This has everything that you could possibly want in a Raspberry Pi project. It’s creative, it’s stylish, and it’s fun. Most of all – it’s useful! It’s a ham radio cyberdeck, put together by Kaushlesh Chandel.
Ham radios – or amateur radios – use radio frequencies for communication. They can be extremely useful if you’re in an emergency in a location where you can’t get cellphone reception.
Cyberdecks are portable computers that people usually make with an eye towards aesthetics.
As this cyberdeck serves as both a computer and a ham radio, Kaushlesh suggests making use of it on a camping trip. It can be a radio and a navigation/GPS assistant. It can capture photos or time-lapse images. But you can also use it simply to kick back and play RetroPie games.
Kaushlesh outlines that the project revolves around a Raspberry Pi 4 with 8GB of memory.
I remember when everyone was asking “Why does a Raspberry Pi need 8GB of memory?” It seems like Kaushlesh has the answer!
Aside from the Pi, Kaushlesh sought out a portable, waterproof case, a rechargeable battery, a 40% keyboard & mouse, and two LCD screens. For the radio part of it, an antenna and speaker are also important.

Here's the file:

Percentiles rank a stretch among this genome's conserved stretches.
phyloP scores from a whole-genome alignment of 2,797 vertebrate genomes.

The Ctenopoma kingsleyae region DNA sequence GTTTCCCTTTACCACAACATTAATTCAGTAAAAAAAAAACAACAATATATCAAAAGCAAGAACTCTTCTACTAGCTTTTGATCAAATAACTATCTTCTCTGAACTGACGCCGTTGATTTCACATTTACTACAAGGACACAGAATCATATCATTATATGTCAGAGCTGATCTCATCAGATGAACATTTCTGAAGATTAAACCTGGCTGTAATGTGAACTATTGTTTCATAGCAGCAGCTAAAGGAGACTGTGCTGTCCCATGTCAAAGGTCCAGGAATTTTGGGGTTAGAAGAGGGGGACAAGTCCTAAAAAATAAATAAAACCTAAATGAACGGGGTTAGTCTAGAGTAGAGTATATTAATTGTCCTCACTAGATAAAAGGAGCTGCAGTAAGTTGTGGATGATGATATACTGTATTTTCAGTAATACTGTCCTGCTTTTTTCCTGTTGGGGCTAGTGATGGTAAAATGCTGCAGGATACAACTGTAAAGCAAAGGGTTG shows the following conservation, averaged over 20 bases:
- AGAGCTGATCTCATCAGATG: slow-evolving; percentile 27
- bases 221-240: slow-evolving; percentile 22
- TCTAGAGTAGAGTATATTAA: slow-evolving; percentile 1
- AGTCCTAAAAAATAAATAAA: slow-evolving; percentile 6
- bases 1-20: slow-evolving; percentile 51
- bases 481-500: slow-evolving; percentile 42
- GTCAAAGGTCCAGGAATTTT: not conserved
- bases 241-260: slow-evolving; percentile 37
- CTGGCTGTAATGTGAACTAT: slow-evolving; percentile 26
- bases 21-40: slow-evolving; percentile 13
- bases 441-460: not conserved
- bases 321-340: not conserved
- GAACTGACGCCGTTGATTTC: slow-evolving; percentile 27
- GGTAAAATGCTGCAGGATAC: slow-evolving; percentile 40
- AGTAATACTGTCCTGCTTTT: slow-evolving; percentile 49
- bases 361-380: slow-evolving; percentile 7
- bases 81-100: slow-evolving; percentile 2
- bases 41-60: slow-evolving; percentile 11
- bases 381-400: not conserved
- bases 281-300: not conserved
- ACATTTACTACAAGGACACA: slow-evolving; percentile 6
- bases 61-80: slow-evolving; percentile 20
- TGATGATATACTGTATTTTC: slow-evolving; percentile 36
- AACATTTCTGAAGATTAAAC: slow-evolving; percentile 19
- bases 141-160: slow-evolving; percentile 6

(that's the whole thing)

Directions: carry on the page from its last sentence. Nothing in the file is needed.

Put together with a few customized 3D-printed parts to put the whole thing together and voilà, you have the ham radio cyberdeck!
As Kaushlesh outlines in the post on hackaday.io, during the second iteration of the project, Kaushlesh figured out that all the 3D-printed pieces could snap together using magnets. The result is this ultra aesthetically-pleasing design.
To use the Raspberry Pi for most of its desktop capabilities, the project relies on the Raspberry Pi OS (along with RetroPie for fun!)
What gets to be a little more complicated is than which Software-Defined Radio (SDR) works best, considering the ham radio functionality is most useful in a location without internet connection.
A popular SDR for Raspberry Pis is SIGpi, which you can learn more about at the SIGpi GitHub.
Once you land on the ideal SDR for the project, then you’ve found the key for the ham radio software setup.
As Kaushlesh mentions, this project actually began in 2022 and has changed a few times. Pieces have changed, a small LCD has been added to the main deck to use less energy, and the keyboard has shifted to the center of the build.
Perhaps most astonishingly, Kaushlesh has found a rechargeable battery that will keep this thing juiced for 20 hours!
You can go read about the details of the project here.
What would you do with a new ham radio cyberdeck? Where would you go?